Photo credit: Go Green Charleston via / CC BY-NC
A green space in downtown Charleston spanning six and one-half acres, Marion Square "is bounded by Calhoun (south), Meeting (east), Tobacco (a pedestrian only right-of-way that lies between the square and properties to the north) and King (west) Streets" (Wikipedia). The area is jointly owned by the Washington Light Infantry and the Sumter Guards whose objections kept the property from being paved over as a parking lot or turned into a shopping center. The square is home to many of the cities festivals (like Spoleto and the Food and Wine Festival) as well as a location for the yearly Christmas tree.

So, there you have it! Ten must-sees in Charleston! Especially if you are a first time visitor! :)

If you've been to Charleston before, do you think there is anything major that I've left out? If you haven't been, is there anything there that's now on your bucket list?


  1. I have travelled through many States, but never made it to Charleston, seems to be a nice city !

    1. It's a beautiful city! There's so much to do there! I definitely recommend it if you ever make it to the South Carolina coast! :)

  2. This is quite the list. If I ever get out that way, I'll have to consult this list again.

  3. There are a lot of nice places to visit in Charleston. I like all the color and the twisty trees.

    1. Charleston is so colorful! And the old trees definitely make for beautiful scenery! (I didn't even talk about the beaches in this post!)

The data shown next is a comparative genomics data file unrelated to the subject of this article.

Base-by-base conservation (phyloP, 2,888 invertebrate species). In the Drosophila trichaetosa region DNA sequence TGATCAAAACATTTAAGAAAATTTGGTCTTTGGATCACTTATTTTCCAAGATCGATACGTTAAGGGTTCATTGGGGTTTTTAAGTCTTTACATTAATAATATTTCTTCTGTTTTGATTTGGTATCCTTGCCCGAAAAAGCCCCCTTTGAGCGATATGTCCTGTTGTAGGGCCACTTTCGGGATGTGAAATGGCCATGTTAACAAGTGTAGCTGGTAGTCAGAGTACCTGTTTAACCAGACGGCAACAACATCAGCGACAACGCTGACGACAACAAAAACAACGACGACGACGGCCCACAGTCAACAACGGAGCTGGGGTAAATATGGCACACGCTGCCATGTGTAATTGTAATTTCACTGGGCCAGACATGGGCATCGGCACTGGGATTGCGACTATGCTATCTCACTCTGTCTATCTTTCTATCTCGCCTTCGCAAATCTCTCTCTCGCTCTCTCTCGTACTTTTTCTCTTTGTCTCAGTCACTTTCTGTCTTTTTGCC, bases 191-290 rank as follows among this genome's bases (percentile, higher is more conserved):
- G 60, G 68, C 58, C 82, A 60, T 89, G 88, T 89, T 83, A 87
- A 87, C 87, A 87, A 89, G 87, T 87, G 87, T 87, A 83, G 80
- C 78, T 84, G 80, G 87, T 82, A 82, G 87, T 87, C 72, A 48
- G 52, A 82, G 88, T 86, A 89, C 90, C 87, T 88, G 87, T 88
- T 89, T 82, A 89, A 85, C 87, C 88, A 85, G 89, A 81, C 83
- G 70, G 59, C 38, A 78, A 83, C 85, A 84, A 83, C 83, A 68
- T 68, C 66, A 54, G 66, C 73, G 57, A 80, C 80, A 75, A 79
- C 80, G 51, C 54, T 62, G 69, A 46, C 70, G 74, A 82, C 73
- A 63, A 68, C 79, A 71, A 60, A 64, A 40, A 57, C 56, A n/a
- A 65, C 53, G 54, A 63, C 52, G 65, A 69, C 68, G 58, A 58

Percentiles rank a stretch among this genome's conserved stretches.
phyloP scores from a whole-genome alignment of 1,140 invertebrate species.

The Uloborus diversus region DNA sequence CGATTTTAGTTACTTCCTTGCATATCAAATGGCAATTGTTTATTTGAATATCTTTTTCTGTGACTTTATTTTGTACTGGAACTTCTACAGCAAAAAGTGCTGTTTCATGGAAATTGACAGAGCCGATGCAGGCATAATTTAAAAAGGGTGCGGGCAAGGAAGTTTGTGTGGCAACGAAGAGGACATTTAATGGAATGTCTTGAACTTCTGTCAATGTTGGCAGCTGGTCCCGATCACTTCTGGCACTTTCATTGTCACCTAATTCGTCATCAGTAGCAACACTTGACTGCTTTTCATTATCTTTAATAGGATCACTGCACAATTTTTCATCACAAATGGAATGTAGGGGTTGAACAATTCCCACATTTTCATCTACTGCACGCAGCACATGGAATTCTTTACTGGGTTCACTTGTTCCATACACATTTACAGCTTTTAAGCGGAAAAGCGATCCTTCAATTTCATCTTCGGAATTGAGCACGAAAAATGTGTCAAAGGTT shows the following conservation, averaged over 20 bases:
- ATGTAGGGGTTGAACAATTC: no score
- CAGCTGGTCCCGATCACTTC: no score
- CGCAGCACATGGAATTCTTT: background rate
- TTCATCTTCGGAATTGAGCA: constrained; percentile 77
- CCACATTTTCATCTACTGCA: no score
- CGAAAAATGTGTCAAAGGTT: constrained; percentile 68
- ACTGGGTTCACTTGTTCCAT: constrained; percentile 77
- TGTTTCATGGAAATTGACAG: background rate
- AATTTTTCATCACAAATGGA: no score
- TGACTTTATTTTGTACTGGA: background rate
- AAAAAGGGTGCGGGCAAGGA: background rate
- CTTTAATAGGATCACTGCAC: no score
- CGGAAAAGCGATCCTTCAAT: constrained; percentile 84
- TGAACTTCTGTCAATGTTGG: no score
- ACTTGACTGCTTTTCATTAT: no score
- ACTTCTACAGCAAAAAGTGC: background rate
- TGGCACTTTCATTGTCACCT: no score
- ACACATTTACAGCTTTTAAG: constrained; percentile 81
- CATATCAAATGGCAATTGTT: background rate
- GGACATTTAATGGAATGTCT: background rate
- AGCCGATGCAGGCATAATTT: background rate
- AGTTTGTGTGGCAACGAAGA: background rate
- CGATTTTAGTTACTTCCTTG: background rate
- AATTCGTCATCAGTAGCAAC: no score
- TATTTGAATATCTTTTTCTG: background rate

4. Charleston, how quickly you won me over with these pictures! <3

  5. Charleston looks like a gorgeous place indeed and I wouldn't mind attending college there either - such a pretty campus!

  6. I would love to go to Charleston - it looks beautiful! I really like the bridge in particular - going cycling on there would be amazing. Thanks for linking to #citytripping

    1. Yes, I do think you would like biking over it! It is truly a long bridge with beautiful views of the water and city! Go during sunrise for a particularly awesome view! :)

  7. Beautiful shots! So much beauty to be found :) I've really loved learning about this city through your posts so thank you so much for sharing them. So glad you are linking up with us! :D

    1. Glad you've enjoyed learning about Charleston! I feel like there is so much to do and see there! You can almost never get bored! :)

  8. Charleston is definitely on my travel bucket list!
    LOVE the rainbow row! Looks like the vibrant cousin of San Francisco's Steiner Street (look it up if the name doesn't ring a bell, you'll recognize it from a TV show)
    How have you been?

    1. I'll have to look it up. Is Full House the tv show you are talking about?

      I've been doing well. Vacation at the end of May, working during the week, and trying to get ahead on the blog for the ~3 weeks I will be busy during July. You?

    2. Yeah, Full House! I was surprised when I found out that this street really existed. We went there a couple of years ago.

      I've been busy, too. Not in favor of the blog, though. Only thing I've been working on are the writing and one photo challenge.

    3. My husband has a friend that lives in SF, so I'm hoping to make it there one day. If I go, I'll definitely check out that street. :)

      What have you been doing not-blog? If the post I read yesterday is any indication, it sounds like Colin's been filling your free time! Woot emergency dentist visits and hard conversations! :-/